the fiscal cliff, almost every major negotiation and battle as come down to president obama and house speaker john boehner. do you think it helps or hurts that key lawmakers like yourself seem to be left out of this deal making? >> well, i'm in constant consultation with secretary geithner, with the white house, and meeting with congress, and the chairman of the house, meet with reed very off. there's a lot of conversations going on where i gave my views, and learn, and so there are more people involved. >> now this is really coming down to, as is no surprise, the issue of tax rates, will republicans agree to raising tax rates on the wealthy as president obama made clear. are you willing to go over the fiscal cliff if republicans do not agree that that? >> i think if there is no agreement whatsoever, the president has probably no choice but to say, okay, we're going to go over the cliff. that would no be my first preference. my first preference is that as we get closer to the cliff, that we find an agreement that makes some sense, so we don't have to go over it. if we don't go over,'re enteri
to the looming fiscal cliff, folks, one top republican says his party does not need to put a plan on the table. is that right? oklahoma congressman tom colatosti with his take on this next. >> this is unsustainable. we have 10,000 baby boomers like me retiring every day. 70,000 this week. 3.5 million retirees this year alone signing up for social security and medicare. people living longer, accessing medicaid. it is not like there is any money in the social security trust fund or medicare trust fund. it has all been spent. i'm only in my 60's... i've got a nice long life ahead. big plans. so when i found out medicare doesn't pay all my medical expenses, i looked at my options. then i got a medicare supplement insurance plan. [ male announcer ] if you're eligible for medicare, you may know it only covers about 80% of your part b medical expenses. the rest is up to you. call now and find out about an aarp medicare supplement insurance plan, insured by unitedhealthcare insurance company. like all standardized medicare supplement plans, it helps pick up some of what medicare doesn't pay. and could
's extend the fiscal cliff for six months and then get serious. nobody seems to want to do that. everybody wants at least a down payment, at least an agreement on the outlines of a tax program and a program on spending and then maybe they would give it more time to finish. >> we're still kicking the can down the road. you're absolutely right. you're going to get a short. term, let's get through the first quarter of 2013-type solution. but the reality of dealing with this economy, its debt, it's deficit, spending priorities and all of that is not going to get done in the next five weeks. so let's be honest about that. i agree with you. i think that they're going to come to a short-term stopgap solution that deals with the cliff, that deals with the bush tax cuts that expire, that deal with the increase in unemployment rate that's due to hit in january. they'll deal with those short-term things, but the long-term systemic substantive points that need to be addressed will not get addressed in the next four weeks. >> steve, how would you markets respond if they decide we'll have a short-term f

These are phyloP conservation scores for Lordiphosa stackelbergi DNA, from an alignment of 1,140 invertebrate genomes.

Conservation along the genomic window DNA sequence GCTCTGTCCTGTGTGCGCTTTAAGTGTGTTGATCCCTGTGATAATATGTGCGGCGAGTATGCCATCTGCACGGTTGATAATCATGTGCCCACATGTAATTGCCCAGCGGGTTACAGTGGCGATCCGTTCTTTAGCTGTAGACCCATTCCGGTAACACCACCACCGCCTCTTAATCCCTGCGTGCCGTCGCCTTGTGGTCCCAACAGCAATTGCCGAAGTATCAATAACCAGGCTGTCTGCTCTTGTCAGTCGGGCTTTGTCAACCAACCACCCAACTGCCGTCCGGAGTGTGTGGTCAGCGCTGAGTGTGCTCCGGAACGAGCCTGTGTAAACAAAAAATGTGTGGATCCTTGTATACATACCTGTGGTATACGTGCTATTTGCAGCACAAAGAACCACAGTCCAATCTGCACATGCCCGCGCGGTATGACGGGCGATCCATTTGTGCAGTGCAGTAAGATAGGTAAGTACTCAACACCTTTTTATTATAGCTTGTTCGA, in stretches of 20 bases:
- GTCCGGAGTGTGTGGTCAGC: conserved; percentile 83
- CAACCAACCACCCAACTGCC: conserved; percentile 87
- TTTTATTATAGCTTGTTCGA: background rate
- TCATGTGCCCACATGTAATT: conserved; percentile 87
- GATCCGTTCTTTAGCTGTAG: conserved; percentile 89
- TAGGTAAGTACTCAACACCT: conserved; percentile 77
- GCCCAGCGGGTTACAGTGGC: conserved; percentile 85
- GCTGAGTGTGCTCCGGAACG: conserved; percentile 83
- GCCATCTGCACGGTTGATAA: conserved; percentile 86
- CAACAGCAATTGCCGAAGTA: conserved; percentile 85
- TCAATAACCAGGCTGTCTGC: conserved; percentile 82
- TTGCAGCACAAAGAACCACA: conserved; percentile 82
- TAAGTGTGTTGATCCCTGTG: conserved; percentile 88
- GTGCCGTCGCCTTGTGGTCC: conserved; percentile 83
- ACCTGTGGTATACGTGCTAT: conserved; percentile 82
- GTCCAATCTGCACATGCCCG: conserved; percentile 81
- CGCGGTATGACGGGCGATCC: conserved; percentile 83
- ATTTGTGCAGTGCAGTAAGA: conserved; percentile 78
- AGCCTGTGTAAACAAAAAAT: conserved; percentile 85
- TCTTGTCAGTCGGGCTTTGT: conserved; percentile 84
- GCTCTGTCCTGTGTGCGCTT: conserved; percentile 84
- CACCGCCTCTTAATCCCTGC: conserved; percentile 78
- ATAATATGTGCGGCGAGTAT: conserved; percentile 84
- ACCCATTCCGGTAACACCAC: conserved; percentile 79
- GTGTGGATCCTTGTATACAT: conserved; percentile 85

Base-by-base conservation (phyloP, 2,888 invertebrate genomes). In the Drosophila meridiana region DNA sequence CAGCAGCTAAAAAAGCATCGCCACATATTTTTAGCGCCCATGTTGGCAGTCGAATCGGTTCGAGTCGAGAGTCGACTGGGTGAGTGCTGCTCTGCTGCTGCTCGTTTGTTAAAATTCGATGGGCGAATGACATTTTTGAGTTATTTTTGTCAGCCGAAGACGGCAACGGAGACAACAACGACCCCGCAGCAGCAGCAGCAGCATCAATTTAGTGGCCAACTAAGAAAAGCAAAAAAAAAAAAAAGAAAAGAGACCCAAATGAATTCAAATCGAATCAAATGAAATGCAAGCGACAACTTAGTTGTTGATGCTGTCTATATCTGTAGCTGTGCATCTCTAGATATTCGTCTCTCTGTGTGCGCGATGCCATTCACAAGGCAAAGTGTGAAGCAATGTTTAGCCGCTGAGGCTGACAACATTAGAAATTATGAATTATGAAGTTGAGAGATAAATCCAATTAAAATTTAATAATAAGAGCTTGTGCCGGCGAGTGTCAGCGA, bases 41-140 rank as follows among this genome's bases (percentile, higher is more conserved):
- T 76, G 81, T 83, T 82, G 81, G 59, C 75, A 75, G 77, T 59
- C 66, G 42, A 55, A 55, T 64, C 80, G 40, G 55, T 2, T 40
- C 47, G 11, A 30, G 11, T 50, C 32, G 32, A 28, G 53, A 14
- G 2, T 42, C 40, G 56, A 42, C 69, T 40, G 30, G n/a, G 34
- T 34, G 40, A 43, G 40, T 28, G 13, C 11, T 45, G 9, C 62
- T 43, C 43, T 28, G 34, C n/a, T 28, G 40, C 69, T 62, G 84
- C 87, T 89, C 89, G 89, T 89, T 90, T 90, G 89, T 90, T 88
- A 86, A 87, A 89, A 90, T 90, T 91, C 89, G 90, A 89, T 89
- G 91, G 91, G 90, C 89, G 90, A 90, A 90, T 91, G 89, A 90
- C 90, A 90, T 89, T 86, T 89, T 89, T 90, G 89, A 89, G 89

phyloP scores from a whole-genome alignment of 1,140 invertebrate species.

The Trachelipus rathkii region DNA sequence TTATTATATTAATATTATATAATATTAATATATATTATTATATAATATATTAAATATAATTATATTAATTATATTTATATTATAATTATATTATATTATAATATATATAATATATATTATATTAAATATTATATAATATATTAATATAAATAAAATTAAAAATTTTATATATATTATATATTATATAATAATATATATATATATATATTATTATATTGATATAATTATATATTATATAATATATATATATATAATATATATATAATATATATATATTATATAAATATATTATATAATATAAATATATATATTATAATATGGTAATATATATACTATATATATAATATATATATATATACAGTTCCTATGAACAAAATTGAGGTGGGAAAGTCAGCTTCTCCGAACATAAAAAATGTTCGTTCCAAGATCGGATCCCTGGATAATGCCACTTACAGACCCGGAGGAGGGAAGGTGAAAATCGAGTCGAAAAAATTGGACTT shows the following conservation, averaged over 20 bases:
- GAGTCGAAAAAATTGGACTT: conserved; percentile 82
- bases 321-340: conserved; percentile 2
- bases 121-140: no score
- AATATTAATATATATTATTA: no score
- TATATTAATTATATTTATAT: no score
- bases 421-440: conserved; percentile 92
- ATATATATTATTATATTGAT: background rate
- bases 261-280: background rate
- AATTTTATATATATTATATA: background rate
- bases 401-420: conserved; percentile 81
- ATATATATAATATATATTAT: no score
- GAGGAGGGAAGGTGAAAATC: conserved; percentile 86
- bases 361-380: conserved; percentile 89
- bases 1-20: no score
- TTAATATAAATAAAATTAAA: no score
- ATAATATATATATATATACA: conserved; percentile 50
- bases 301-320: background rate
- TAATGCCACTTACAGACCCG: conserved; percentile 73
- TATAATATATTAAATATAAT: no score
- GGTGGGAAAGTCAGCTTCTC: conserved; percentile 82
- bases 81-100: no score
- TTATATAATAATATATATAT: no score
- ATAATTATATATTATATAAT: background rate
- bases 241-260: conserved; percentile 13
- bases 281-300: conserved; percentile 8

to go over the fiscal cliff. that's crazy for our country. let's get these as i said extend the tax cuts for those under $250,000. let's agree on a down payment. let's get not only the predictability on the tax code for 98% of americans but also get the automatic across the board cuts off the table for next year. then allow our committees to go to work to bring in the additional savings that we need. i think we can get that blueprint done in the next couple of weeks. >> do you believe that, sir? because have you talked to your republican colleagues in the senate? i mean, do they have a point at which they believe is their we can't pass we cannot cross this line? do you think you're able to meet at least in the senate? >> i think so. i really do believe that the majority of the members of the senate want to get this done, want to get it done now. they want to get predictability to the 98% of taxpayers on their tax rates come january 1st. they want to get these across the board sequestration cuts off the table. they want to make a down payment on the debt. they believe we can get it done.